·        Being in debt causes marital stress, which can lead to divorce.  Debt puts a financial strain on any marriage.  In fact, the leading cause of divorce is money problems.  Staying in denial about the state of your finances only makes it worse.  However, couples that get on the same page about getting out of debt and living within their means can beat the odds of financial ruin and divorce. 

Stay tuned for “Debt = Financial Cancer, Part Two” coming tomorrow! 

Article by Christine Luken Originally Appeared in  Healthy Times Magazine, January 2013

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Christine Luken
 

Click Here to Leave a Comment Below 26 comments
Robin (Masshole Mommy) - February 11, 2014

My husband and I paid off our credit cards last year and closed the accounts – and never looked back. Credit cards are a dangerous thing.

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Wendy @ ABCs and Garden Peas - February 11, 2014

Ugh. Debt. I was in a relationship once where my partner lied about his debt, and yes…it sure can be a relationship killer!

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Allyson - February 11, 2014

This is definitely a helpful list. Since I opened a credit card at age 18 I have never held a balance. I am terrified of having credit cards debt, so I simply don’t spend what I can’t pay off. I use my credit card for everything because I get cash back, and I know I am always paying it back.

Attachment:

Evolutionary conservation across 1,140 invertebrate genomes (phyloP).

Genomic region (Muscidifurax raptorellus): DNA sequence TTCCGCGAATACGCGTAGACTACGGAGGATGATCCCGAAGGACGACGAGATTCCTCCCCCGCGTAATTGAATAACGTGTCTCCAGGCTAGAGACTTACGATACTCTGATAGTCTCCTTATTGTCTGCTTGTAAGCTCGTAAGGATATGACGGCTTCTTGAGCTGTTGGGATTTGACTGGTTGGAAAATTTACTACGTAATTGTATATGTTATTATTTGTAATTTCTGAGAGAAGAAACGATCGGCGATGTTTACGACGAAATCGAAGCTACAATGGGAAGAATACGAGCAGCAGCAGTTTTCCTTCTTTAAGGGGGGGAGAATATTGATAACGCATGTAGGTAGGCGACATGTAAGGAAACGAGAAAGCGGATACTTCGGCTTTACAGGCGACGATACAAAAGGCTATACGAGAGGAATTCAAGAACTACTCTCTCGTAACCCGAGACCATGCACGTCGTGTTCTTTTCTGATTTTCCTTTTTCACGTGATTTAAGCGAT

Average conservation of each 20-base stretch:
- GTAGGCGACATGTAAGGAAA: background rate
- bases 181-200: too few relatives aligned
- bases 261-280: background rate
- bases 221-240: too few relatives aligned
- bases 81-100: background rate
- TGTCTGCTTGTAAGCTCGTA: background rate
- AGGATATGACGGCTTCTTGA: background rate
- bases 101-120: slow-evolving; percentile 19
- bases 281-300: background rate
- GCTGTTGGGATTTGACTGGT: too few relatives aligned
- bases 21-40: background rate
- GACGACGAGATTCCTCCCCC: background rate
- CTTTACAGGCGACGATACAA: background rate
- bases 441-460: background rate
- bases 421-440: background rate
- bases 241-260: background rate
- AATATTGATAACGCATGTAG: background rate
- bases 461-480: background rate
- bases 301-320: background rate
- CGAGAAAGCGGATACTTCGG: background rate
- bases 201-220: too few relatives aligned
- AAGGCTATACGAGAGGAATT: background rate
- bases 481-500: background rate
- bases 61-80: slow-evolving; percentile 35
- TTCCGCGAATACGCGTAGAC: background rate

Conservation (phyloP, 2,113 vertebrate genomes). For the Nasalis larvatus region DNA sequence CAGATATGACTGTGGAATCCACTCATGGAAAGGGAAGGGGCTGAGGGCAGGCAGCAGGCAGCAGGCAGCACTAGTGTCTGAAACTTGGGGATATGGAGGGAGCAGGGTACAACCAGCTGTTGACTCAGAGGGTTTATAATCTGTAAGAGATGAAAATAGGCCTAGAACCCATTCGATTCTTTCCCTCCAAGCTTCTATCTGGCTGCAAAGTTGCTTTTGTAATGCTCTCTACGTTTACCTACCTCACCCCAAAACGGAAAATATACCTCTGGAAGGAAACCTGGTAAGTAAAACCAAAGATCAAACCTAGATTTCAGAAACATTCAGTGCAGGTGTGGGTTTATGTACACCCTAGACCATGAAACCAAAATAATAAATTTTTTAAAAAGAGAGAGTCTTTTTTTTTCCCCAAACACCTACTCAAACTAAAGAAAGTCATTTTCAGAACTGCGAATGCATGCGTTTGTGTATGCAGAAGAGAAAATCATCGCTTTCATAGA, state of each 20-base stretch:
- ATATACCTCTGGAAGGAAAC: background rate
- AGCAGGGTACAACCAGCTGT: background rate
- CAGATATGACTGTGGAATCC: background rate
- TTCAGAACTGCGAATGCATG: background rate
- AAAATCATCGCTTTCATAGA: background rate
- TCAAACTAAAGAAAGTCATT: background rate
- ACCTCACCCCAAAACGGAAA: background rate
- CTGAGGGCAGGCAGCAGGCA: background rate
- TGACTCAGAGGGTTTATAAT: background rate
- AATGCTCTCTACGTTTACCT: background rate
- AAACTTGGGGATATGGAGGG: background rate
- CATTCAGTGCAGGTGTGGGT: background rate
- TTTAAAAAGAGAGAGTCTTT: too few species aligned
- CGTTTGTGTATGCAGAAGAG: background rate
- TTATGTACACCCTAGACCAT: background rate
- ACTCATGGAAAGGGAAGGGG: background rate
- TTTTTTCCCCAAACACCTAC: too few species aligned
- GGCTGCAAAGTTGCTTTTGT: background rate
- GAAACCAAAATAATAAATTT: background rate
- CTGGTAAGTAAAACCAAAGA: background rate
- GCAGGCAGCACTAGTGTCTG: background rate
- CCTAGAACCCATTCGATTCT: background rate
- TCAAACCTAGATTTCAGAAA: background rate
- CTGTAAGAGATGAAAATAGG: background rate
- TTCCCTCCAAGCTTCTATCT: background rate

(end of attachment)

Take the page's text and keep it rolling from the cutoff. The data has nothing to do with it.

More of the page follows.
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brett - February 11, 2014

debt is horrible. i had a LOT of debt when i met my husband. it took years of hard work and lots of extra side jobs but it’s gone. now our only debt is our mortgage.

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Milena - February 11, 2014

We finally have paid off all of debt. Yes, it is stressful to be under that pressure. Great list.

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Debbie Denny - February 11, 2014

Great advice, You are so right about credit cards!

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Carlee C - February 11, 2014

My grandfather was so adamant about my parents and their grandchildren staying out of debt. He actually took me to the bank when I was 18 and helped me learn about loans and taking care of credit.

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Jennifer B - February 11, 2014

We don’t have any credit cards, and while sometimes I wish we had just one to have around for emergencies, I am actually glad that we don’t! It forces us to save for what we want and save up for emergencies too.

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Helene Cohen Bludman - February 11, 2014

Credit card debt is the worst. I have encouraged my kids to stay away from them.

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Danielle @ We Have It All - February 11, 2014

Debt is not good. I was in debt about 10 years ago and when I paid that last card off – I never looked back. I’ll never have credit cards again. EVER.